Last year, Ilan Bracha told The Observer his new firm, Keller Williams NYC, would be No. 1 within five years.
It was a strong boast in a town already packed with real estate brokerages, where the business is a blood sport. But he was rolling out a franchise of the nation’s biggest brokerage, one that has a very popular system that an mean huge commissions for top producers, of which New York has many.
Still, a little over a year in, Keller Williams NYC has struggled to succeed in New York, according to Crain’s.
To its credit, the company has succeeded in attracting 174 brokers and in opening a fancy new Park Avenue headquarters earlier this month, but observers note that the New York franchise has yet to lure any of the city’s top producers or land many exclusive listings—much less high-profile ones. And in a city dominated by two brokerage giants, Prudential Douglas Elliman and the Corcoran Group, as well as a host of other established firms specializing in neighborhoods or in specialized segments—from townhouses to high-end co-ops—Keller’s lack of a recognizable brand name hurts it here.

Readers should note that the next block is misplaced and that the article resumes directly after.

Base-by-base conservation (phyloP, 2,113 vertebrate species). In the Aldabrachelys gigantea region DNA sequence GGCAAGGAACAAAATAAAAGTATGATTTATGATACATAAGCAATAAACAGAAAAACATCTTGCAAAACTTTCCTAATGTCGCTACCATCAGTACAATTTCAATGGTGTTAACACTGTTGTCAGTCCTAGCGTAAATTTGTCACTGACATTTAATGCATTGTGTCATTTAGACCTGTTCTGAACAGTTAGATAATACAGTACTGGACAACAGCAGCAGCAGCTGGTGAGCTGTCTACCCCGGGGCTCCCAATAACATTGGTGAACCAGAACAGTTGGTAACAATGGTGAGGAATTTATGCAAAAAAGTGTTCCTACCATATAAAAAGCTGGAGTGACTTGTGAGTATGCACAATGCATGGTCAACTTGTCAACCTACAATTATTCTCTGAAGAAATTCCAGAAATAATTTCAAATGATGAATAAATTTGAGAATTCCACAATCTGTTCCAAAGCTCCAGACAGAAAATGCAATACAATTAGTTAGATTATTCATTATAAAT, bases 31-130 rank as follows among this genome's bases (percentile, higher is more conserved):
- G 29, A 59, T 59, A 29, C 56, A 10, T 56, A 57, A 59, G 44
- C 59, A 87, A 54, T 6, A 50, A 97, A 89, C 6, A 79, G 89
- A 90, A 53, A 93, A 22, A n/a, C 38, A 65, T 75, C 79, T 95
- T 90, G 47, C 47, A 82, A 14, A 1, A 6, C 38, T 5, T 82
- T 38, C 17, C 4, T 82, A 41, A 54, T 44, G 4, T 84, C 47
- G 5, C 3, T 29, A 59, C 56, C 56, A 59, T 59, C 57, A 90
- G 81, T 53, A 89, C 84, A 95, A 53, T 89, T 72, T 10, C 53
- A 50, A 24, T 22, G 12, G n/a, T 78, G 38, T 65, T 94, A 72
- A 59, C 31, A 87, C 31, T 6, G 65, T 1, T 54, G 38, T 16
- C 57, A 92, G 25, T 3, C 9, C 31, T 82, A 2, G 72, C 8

But in New York so far, the industry’s key players—the top brokers—have given the firm a pass. The only star Keller Williams NYC has attracted to date is Ilan Bracha, who co-founded the New York franchise and today is its chairman. Previously, he was a top-ranked Prudential Douglas Elliman broker.
Getting others to follow will be tough. Big brokerages tend to pamper their star producers, showering them with assistants, as well as marketing and back-office support. Even more important for some, top producers at big firms can typically negotiate higher commission splits.
“If you are a listing agent, which is what most agents strive to be, firms like Elliman and Corcoran have a vast infrastructure, brand recognition and relationships with developers that other firms don’t have,” said Raphael De Niro, a top producer at Elliman.
Crain’s points out that other national franchises like Century 21 and Coldwell Banker have likewise failed to break into the big city, where the business is essentially a giant club, but some have made it, notably the luxurious Sothebys and Prudential, though the latter did it by buying up an established name, Douglas Elliman. With no such advantages, can KW NYC make the leap?